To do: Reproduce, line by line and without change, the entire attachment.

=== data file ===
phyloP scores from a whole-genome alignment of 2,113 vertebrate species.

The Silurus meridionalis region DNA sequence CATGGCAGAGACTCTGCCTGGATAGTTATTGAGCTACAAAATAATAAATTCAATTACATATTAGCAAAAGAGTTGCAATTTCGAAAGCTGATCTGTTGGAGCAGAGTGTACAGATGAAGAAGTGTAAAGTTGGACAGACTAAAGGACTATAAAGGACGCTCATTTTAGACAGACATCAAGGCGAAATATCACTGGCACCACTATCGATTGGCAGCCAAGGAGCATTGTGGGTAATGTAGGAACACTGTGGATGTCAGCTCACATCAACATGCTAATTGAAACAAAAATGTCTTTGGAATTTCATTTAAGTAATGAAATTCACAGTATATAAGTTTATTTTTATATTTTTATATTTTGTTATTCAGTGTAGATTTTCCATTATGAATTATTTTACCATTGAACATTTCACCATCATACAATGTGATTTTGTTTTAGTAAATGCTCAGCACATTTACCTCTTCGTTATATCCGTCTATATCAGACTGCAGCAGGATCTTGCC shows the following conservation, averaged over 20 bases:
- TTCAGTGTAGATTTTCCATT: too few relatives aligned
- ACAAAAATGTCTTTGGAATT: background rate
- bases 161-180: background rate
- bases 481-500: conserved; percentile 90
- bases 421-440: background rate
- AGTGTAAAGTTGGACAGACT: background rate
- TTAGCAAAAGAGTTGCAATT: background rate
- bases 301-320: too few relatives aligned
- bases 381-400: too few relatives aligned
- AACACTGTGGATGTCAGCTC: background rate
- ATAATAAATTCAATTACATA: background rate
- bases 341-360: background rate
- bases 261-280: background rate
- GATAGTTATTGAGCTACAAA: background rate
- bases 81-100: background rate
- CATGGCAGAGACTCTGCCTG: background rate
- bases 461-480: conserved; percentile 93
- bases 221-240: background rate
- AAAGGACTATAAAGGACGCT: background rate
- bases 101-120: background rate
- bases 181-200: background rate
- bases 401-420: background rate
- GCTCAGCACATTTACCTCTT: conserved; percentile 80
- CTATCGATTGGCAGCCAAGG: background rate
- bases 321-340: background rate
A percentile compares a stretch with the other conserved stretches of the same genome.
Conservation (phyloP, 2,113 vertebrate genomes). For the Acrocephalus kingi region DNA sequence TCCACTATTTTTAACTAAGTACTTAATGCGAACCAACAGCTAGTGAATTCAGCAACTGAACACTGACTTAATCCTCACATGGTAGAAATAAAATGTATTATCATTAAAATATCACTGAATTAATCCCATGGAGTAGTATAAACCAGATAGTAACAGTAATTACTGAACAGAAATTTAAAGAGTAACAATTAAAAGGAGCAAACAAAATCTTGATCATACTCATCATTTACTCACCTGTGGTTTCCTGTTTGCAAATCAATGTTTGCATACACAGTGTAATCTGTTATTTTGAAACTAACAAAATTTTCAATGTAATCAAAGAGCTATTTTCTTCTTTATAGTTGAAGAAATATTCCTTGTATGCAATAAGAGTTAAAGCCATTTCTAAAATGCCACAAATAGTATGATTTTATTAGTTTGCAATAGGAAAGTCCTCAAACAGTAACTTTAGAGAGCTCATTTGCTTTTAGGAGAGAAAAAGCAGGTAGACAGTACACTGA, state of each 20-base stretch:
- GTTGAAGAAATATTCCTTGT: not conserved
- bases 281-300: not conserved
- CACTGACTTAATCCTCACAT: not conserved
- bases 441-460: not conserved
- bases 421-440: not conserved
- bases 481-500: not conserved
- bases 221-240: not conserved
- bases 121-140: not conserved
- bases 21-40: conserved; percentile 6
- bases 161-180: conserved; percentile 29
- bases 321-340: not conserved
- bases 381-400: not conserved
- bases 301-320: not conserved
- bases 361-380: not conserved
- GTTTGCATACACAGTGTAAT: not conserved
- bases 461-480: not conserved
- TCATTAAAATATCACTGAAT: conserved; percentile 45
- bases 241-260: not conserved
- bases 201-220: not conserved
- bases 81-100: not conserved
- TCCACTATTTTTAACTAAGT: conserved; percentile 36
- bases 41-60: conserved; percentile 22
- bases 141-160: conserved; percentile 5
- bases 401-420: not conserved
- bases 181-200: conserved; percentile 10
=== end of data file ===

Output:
phyloP scores from a whole-genome alignment of 2,113 vertebrate species.

The Silurus meridionalis region DNA sequence CATGGCAGAGACTCTGCCTGGATAGTTATTGAGCTACAAAATAATAAATTCAATTACATATTAGCAAAAGAGTTGCAATTTCGAAAGCTGATCTGTTGGAGCAGAGTGTACAGATGAAGAAGTGTAAAGTTGGACAGACTAAAGGACTATAAAGGACGCTCATTTTAGACAGACATCAAGGCGAAATATCACTGGCACCACTATCGATTGGCAGCCAAGGAGCATTGTGGGTAATGTAGGAACACTGTGGATGTCAGCTCACATCAACATGCTAATTGAAACAAAAATGTCTTTGGAATTTCATTTAAGTAATGAAATTCACAGTATATAAGTTTATTTTTATATTTTTATATTTTGTTATTCAGTGTAGATTTTCCATTATGAATTATTTTACCATTGAACATTTCACCATCATACAATGTGATTTTGTTTTAGTAAATGCTCAGCACATTTACCTCTTCGTTATATCCGTCTATATCAGACTGCAGCAGGATCTTGCC shows the following conservation, averaged over 20 bases:
- TTCAGTGTAGATTTTCCATT: too few relatives aligned
- ACAAAAATGTCTTTGGAATT: background rate
- bases 161-180: background rate
- bases 481-500: conserved; percentile 90
- bases 421-440: background rate
- AGTGTAAAGTTGGACAGACT: background rate
- TTAGCAAAAGAGTTGCAATT: background rate
- bases 301-320: too few relatives aligned
- bases 381-400: too few relatives aligned
- AACACTGTGGATGTCAGCTC: background rate
- ATAATAAATTCAATTACATA: background rate
- bases 341-360: background rate
- bases 261-280: background rate
- GATAGTTATTGAGCTACAAA: background rate
- bases 81-100: background rate
- CATGGCAGAGACTCTGCCTG: background rate
- bases 461-480: conserved; percentile 93
- bases 221-240: background rate
- AAAGGACTATAAAGGACGCT: background rate
- bases 101-120: background rate
- bases 181-200: background rate
- bases 401-420: background rate
- GCTCAGCACATTTACCTCTT: conserved; percentile 80
- CTATCGATTGGCAGCCAAGG: background rate
- bases 321-340: background rate
A percentile compares a stretch with the other conserved stretches of the same genome.
Conservation (phyloP, 2,113 vertebrate genomes). For the Acrocephalus kingi region DNA sequence TCCACTATTTTTAACTAAGTACTTAATGCGAACCAACAGCTAGTGAATTCAGCAACTGAACACTGACTTAATCCTCACATGGTAGAAATAAAATGTATTATCATTAAAATATCACTGAATTAATCCCATGGAGTAGTATAAACCAGATAGTAACAGTAATTACTGAACAGAAATTTAAAGAGTAACAATTAAAAGGAGCAAACAAAATCTTGATCATACTCATCATTTACTCACCTGTGGTTTCCTGTTTGCAAATCAATGTTTGCATACACAGTGTAATCTGTTATTTTGAAACTAACAAAATTTTCAATGTAATCAAAGAGCTATTTTCTTCTTTATAGTTGAAGAAATATTCCTTGTATGCAATAAGAGTTAAAGCCATTTCTAAAATGCCACAAATAGTATGATTTTATTAGTTTGCAATAGGAAAGTCCTCAAACAGTAACTTTAGAGAGCTCATTTGCTTTTAGGAGAGAAAAAGCAGGTAGACAGTACACTGA, state of each 20-base stretch:
- GTTGAAGAAATATTCCTTGT: not conserved
- bases 281-300: not conserved
- CACTGACTTAATCCTCACAT: not conserved
- bases 441-460: not conserved
- bases 421-440: not conserved
- bases 481-500: not conserved
- bases 221-240: not conserved
- bases 121-140: not conserved
- bases 21-40: conserved; percentile 6
- bases 161-180: conserved; percentile 29
- bases 321-340: not conserved
- bases 381-400: not conserved
- bases 301-320: not conserved
- bases 361-380: not conserved
- GTTTGCATACACAGTGTAAT: not conserved
- bases 461-480: not conserved
- TCATTAAAATATCACTGAAT: conserved; percentile 45
- bases 241-260: not conserved
- bases 201-220: not conserved
- bases 81-100: not conserved
- TCCACTATTTTTAACTAAGT: conserved; percentile 36
- bases 41-60: conserved; percentile 22
- bases 141-160: conserved; percentile 5
- bases 401-420: not conserved
- bases 181-200: conserved; percentile 10